What does the nervous system of the lowly lobster have to tell us about standing up straight (with our shoulders back) and about success in life? Why did ancient Egyptians worship the capacity to pay careful attention as the highest of gods? What dreadful paths do people tread when they become resentful, arrogant and vengeful? Dr. Peterson journeys broadly, discussing discipline, freedom, adventure and responsibility, distilling the world's wisdom into 12 practical and profound rules for life.

The Year of Less
by Cait Flanders

The Year of Less documents Cait's life for twelve months during which she bought only consumables: groceries, toiletries, gas for her car. Along the way, she challenged herself to consume less of many other things besides shopping. She decluttered her apartment and got rid of 70 percent of her belongings; learned how to fix things rather than throw them away; researched the zero waste movement; and completed a television ban. At every stage, she learned that the less she consumed,the more fulfilled she felt.

The challenge became a lifeline when, in the course of the year, Cait found herself in situations that turned her life upside down. In the face of hardship, she realized why she had always turned to shopping, alcohol, and food - and what it had cost her. Unable to reach for any of her usual vices, she changed habits she'd spent years perfecting and discovered what truly mattered to her.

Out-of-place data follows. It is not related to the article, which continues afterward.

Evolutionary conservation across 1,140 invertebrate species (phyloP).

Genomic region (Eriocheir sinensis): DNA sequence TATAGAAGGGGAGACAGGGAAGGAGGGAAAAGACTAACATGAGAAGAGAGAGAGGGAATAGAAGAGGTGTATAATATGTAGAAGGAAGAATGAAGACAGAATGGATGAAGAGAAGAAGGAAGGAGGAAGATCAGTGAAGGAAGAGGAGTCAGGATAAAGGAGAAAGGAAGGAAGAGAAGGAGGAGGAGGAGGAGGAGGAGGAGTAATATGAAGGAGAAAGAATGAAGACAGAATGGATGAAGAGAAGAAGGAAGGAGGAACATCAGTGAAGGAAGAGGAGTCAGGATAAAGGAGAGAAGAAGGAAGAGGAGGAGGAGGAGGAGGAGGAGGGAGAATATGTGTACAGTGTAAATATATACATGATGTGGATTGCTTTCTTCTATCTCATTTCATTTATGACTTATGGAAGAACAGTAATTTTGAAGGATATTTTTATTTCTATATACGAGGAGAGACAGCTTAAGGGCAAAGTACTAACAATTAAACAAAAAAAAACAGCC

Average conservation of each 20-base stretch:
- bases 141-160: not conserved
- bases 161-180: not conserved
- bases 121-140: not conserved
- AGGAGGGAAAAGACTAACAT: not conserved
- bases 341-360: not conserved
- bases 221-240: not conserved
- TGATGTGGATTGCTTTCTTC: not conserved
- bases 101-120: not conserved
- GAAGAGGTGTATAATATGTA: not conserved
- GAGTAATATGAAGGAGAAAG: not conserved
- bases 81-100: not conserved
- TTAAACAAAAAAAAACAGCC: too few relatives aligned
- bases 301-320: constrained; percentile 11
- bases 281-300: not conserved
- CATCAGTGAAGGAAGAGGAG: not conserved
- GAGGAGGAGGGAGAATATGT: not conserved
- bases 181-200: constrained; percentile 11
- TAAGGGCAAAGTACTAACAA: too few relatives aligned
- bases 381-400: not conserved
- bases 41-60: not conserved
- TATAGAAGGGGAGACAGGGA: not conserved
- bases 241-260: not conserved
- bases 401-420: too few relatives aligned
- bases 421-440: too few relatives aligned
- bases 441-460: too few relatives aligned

Fifty Fifty
by James Patterson & Candice Fox
Fiction ~Mystery

What are the changes that convicted killer Sam Blue is innocent of the serial murders of three young women? Determined to clear his name, no matter the cost to her career, Detective Harriet Blue accepts a risky reassignment to a remote town where a diary found on the roadside reveals a murderous plan. And the first killing, shortly after her arrival, suggests that the clock is already ticking. Meanwhile, back in the city, a young woman holds the key to crack Harriet's brother's case wide open. If only she could escape the madmen holding her hostage. 

We all know getting something for free these days is pretty unusual. That's why we love giving away a free book each month to a wonderful customer and recipient of our monthly e-newsletter.
This month our lucky winner will receive a copy of  The Circus Train Conspiracy by Edward Marston, a $39.99 value.
Mary Stark